Saturday, May 21, 2011

La pédagogie jésuite

The Jesuits, founded by Ignatius, have a venerable pedagogical tradition, and I have been interested in finding out more about it for about a year.

Recently a blogger friend sent me an article about a pedagogical concept from the Jesuits that I had not heard of before: eloquentia perfecta. According to the article, "The phrase evokes an elegance and erudition in learning and communication, whether in public speaking or writing, that is directed not toward the mere perfection of these skills but toward service to the common good."

Loyola University Maryland, part of what the article portrays as a rediscovery of eloquentia perfecta at Jesuit universities, gives three goals of the pedagogical method:

  • the ability to use speech and writing effectively, logically, gracefully, persuasively, and responsibly
  • critical understanding of and competence in a broad range of communications media
  • competence in a language other than one's own
Igantius of Loyola
This list and the statement above from the article sound like what all teachers want their students to achieve, but the $1 million pedagogical question is, How do you achieve it?  Again from the article: "Students devote a higher percentage of class time to preparing and presenting oral reports; they must complete more writing requirements; and each assignment is more thoroughly reviewed and revised by instructors and often by fellow classmates as well."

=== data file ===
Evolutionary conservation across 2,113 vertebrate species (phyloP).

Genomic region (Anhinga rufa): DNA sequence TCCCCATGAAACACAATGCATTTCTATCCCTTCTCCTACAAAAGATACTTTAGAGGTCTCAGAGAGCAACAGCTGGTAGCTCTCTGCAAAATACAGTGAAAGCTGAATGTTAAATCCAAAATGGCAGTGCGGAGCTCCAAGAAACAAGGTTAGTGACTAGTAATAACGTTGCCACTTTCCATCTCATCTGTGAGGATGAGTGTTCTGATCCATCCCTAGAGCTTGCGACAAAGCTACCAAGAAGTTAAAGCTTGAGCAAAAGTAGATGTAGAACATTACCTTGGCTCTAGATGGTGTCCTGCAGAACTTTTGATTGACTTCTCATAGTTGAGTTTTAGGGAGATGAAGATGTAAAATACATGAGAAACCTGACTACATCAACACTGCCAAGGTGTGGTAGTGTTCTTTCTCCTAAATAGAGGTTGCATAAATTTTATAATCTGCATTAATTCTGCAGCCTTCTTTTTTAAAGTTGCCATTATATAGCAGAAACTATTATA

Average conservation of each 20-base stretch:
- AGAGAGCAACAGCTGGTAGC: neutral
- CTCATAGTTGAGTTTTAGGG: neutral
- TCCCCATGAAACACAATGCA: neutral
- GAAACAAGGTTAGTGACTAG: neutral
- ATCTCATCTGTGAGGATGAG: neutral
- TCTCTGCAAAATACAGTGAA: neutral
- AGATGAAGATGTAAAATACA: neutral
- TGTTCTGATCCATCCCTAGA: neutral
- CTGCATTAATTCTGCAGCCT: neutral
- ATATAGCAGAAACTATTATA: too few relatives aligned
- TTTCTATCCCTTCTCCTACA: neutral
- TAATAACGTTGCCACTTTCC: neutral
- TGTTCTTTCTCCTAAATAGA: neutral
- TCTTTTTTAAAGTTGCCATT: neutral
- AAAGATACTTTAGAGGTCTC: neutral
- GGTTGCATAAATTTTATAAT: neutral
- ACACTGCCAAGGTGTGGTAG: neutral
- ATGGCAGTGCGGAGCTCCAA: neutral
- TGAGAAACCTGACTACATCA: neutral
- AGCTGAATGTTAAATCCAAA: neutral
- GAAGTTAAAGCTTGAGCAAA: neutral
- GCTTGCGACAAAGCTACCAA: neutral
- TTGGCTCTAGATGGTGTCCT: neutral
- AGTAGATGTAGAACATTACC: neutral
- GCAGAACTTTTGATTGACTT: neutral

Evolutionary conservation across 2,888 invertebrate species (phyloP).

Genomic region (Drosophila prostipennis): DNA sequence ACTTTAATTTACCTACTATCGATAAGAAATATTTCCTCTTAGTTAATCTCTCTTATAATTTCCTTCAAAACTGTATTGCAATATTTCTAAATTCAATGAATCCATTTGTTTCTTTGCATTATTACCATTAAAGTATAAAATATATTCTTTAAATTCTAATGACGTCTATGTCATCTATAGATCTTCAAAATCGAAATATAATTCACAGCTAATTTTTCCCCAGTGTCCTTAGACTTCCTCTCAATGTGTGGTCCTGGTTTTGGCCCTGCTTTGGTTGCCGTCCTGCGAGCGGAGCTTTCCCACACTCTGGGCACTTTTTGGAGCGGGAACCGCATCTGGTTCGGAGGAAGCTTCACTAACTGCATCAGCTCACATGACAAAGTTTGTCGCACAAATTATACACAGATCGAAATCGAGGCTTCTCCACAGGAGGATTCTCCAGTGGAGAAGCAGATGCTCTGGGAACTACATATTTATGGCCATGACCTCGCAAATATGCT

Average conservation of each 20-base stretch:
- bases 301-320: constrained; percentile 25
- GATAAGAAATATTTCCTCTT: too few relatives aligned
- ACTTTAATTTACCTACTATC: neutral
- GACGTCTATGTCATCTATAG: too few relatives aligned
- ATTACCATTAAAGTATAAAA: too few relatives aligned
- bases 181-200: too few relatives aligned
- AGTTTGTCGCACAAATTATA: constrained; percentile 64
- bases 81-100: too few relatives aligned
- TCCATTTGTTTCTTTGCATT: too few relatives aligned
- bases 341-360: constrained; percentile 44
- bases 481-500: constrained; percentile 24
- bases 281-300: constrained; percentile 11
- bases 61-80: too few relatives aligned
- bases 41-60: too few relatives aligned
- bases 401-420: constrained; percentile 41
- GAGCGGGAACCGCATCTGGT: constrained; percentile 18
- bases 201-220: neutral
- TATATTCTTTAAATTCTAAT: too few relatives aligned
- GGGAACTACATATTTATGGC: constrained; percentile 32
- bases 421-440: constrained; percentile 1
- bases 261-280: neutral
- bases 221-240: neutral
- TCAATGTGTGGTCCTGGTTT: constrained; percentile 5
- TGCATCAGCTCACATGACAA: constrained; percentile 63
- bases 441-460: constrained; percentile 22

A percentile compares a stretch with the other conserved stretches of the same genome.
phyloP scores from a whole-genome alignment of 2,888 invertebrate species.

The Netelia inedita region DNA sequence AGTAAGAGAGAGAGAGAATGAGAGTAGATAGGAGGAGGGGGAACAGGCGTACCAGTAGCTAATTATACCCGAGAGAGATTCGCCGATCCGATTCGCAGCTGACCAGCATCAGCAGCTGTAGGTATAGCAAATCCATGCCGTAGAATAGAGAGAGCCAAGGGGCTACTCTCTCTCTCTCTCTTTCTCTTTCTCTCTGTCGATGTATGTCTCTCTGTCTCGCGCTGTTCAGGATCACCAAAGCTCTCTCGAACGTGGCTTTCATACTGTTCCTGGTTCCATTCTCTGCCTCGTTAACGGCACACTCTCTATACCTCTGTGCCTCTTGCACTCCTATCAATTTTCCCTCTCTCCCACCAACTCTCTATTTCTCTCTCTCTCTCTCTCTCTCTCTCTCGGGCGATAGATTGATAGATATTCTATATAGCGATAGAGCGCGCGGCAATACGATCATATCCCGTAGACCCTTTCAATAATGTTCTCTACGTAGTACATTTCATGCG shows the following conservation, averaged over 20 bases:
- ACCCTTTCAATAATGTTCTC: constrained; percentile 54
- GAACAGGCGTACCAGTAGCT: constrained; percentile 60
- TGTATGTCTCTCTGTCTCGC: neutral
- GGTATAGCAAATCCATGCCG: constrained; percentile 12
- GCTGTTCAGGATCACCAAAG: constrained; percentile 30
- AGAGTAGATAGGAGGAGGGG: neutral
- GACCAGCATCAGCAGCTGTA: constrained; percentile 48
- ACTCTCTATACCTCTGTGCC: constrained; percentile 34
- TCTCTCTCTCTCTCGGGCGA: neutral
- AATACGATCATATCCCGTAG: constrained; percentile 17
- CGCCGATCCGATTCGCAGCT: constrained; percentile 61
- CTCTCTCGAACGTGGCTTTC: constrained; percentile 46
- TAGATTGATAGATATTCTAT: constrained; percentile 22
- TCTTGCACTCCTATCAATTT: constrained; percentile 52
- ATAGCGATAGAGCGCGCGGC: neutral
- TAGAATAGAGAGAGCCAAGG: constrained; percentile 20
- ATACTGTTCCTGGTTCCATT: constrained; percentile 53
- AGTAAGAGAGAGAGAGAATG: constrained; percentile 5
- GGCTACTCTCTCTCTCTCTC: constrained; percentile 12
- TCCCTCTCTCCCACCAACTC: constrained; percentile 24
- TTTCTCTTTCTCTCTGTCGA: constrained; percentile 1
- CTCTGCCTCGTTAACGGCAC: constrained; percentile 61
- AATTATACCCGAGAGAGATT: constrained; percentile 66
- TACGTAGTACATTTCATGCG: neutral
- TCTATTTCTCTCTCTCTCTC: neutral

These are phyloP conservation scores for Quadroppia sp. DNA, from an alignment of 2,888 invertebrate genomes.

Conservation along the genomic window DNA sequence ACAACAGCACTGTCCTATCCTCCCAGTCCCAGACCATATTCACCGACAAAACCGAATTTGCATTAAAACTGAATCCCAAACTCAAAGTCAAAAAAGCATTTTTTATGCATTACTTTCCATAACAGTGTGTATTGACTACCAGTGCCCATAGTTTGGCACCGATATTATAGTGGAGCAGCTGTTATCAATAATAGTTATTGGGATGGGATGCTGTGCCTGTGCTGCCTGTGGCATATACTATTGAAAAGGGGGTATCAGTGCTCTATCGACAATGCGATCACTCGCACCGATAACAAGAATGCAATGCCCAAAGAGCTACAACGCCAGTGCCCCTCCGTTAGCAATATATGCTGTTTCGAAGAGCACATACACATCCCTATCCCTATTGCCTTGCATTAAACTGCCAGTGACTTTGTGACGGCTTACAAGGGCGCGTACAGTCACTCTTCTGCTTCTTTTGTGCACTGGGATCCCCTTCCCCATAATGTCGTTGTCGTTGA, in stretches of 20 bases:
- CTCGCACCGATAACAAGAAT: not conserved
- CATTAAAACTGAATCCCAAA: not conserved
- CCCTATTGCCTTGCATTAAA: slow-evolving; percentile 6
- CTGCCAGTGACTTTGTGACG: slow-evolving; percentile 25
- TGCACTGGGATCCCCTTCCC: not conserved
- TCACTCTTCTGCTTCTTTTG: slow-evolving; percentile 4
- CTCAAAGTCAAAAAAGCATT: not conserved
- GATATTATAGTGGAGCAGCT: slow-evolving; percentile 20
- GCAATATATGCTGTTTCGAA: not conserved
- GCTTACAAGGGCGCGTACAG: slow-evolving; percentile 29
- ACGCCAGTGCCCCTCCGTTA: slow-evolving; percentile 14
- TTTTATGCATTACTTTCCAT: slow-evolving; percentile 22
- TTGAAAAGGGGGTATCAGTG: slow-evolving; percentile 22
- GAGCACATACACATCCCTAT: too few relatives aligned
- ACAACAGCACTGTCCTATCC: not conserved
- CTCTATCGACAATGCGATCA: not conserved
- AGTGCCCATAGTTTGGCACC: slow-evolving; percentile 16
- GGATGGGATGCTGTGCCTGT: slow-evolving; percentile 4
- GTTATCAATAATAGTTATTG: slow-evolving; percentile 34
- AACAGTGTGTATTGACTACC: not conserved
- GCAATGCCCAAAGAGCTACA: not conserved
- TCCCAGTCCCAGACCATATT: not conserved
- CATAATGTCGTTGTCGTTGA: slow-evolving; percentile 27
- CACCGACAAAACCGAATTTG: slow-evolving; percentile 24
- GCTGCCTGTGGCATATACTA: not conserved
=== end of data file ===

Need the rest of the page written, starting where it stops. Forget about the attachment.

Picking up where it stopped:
As with anything in education, of course, there is no "best" methodology (the French phrase la bonne pratique is helpful since it does not contain the superlative but focuses teachers on finding out what works). I think the more important challenge for any teacher, and the resolution of which is the most rewarding, is making the chosen methodology both effective and interesting for students. One Jesuit professor is quoted in the article saying, “These are just skills that you really have to learn, and you learn them by doing them. . . . With any core curriculum, . . . most people hate [it] while they do it, and they fall in love with it 10 years later at alumni reunions.” The challenge is to transform that initial hate into love.

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